Here’s a quick investment banking job question: you’ve worked late at night but do not have a voucher for a car home. Do you:
a) Take the subway;
b) Take a cab;
c) Sleep under your desk and take a car the next day?
The correct answer is “c” as you might suspect. And it’s the opening of a review for the latest satirical (and informative) book on investment banking by DayOnBay, a resource for Canadian business students interested in finance.
The book itself is called Damn, It Feels Good to Be a Banker, written by Amit Chatwani. For the past four years, Chatwani has gone by the pseudonym “Leveraged Sell-Out”, which is also the title of a popular blog he started online in 2005. Chatwani apparently wrote a mock letter to Lehman Brothers for an investment banking job, and posted his letter online. It went viral, so he started a blog to poke fun at the extravagance of investment bankers.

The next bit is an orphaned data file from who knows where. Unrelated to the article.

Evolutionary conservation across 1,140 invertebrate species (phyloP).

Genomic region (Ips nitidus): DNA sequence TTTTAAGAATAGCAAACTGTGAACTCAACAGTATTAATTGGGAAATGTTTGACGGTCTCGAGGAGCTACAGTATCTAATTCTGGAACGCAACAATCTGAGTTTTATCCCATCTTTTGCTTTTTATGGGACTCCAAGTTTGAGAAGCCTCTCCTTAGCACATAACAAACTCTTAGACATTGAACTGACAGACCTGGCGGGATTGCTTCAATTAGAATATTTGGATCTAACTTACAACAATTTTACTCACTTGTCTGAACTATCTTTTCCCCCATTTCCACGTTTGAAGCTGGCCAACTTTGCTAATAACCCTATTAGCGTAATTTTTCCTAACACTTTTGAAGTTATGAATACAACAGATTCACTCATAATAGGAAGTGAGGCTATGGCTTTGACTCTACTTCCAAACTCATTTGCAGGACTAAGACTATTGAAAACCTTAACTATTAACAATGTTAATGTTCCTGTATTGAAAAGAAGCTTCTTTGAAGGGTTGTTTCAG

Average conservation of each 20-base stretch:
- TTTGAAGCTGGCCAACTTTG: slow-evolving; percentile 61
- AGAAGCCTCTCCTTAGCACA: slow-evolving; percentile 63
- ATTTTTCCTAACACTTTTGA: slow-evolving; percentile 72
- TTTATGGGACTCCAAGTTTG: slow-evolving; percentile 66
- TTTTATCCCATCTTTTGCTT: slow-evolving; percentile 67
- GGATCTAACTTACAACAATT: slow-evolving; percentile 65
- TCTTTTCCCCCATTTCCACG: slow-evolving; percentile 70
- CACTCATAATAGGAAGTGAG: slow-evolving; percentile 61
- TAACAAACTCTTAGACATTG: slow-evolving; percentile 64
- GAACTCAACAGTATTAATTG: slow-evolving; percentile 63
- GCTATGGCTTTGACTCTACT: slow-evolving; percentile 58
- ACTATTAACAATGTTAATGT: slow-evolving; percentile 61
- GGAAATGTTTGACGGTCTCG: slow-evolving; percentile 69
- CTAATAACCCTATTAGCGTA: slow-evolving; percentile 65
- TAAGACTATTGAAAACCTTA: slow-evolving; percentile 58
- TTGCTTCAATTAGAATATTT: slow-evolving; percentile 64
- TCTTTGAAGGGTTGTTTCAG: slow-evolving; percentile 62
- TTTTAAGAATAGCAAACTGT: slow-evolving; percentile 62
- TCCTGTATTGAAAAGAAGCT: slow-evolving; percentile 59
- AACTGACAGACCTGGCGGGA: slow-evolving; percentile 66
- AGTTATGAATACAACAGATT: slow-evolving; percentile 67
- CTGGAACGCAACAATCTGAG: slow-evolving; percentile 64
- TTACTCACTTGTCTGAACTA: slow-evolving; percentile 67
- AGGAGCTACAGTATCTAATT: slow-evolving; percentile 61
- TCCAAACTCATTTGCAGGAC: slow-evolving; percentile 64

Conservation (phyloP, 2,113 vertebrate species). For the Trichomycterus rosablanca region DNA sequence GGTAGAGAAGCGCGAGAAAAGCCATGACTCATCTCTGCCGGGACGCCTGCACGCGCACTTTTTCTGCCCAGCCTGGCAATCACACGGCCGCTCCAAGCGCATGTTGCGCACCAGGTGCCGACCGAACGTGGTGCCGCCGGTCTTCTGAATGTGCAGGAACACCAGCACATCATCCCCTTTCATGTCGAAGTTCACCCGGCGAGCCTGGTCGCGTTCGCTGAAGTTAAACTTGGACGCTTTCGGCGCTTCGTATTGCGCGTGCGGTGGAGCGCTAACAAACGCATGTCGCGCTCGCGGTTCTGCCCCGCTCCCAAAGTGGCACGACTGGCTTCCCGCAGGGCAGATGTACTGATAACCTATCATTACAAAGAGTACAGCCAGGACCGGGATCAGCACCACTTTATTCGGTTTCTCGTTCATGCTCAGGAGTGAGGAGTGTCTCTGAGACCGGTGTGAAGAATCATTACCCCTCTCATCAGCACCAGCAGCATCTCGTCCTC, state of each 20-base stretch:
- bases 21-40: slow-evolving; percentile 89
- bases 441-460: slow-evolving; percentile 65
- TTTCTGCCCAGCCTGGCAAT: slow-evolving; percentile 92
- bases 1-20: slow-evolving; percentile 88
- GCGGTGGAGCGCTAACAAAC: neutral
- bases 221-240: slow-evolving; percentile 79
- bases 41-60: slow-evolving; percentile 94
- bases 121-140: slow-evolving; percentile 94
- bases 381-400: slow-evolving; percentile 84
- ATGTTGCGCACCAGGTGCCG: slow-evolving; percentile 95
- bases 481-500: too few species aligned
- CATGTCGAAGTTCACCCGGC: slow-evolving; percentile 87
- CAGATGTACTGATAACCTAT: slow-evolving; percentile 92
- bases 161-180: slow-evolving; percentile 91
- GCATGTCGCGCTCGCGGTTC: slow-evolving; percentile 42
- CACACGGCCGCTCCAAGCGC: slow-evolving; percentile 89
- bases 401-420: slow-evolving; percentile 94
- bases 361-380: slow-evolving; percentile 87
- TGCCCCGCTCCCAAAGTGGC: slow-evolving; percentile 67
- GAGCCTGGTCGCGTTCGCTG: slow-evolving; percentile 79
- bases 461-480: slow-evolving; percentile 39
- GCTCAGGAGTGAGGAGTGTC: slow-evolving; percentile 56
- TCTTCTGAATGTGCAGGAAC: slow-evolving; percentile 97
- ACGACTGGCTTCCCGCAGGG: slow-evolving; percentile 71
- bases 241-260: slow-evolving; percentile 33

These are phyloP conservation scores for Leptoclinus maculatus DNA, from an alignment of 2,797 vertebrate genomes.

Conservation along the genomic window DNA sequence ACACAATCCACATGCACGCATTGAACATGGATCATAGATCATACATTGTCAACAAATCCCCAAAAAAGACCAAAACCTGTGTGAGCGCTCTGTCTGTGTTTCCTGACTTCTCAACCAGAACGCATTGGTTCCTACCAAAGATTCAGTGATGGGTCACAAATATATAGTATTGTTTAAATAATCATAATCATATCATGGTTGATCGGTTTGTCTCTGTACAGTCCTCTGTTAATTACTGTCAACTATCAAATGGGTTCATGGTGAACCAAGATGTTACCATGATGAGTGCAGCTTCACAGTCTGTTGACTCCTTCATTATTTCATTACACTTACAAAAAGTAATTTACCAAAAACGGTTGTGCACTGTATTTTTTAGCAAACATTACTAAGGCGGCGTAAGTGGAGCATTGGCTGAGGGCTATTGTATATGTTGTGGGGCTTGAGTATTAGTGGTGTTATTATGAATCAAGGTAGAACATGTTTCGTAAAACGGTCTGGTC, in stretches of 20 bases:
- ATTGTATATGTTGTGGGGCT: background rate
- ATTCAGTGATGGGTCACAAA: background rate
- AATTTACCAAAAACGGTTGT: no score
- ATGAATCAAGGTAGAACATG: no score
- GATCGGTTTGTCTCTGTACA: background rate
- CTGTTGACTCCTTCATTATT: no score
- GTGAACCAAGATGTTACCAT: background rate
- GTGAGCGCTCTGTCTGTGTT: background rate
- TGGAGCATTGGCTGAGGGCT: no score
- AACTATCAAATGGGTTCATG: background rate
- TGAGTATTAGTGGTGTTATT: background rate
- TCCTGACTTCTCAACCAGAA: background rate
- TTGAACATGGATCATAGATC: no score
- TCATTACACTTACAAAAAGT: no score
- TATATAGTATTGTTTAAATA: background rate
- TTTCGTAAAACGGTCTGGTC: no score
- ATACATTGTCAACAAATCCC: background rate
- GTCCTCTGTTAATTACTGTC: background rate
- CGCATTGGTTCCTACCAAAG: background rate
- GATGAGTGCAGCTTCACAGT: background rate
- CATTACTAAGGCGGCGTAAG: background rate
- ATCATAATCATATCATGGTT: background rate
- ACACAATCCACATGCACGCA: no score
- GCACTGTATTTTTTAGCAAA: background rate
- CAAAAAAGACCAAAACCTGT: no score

Chatwani published Damn, It Feels Good to Be a Banker in 2008, admittedly, a rough time to sell a book on investment banking. In addition to its satirical content, the book offers sections about the various divisions at i-banks, notably sales, trading, equity research, etc. and the possible opportunities at moving from investment banking into hedge funds or private equity. According to the reviewer, it also covers the typical career ladder of an investment banker, and takes a look at different size firms in the industry.
The book provides both color and commentary on the people, schools, culture, and compensation of investment bankers. Damn, it Feels Good to be a Banker is both an informative and humorous look at the industry, along the lines of Liar’s Poker and Monkey Business.
According to the reviewer, the book is both “enjoyable to those in the investment banking industry and the finance industry in general, those who yearn to break in to the industry, and those who love reading about the self-abuse that investment bankers inflict upon themselves.” You can read the full review at DayOnBay or pick up a copy of the book at Amazon.com
What’s the best book on investment banking you’ve read? Add your comments below.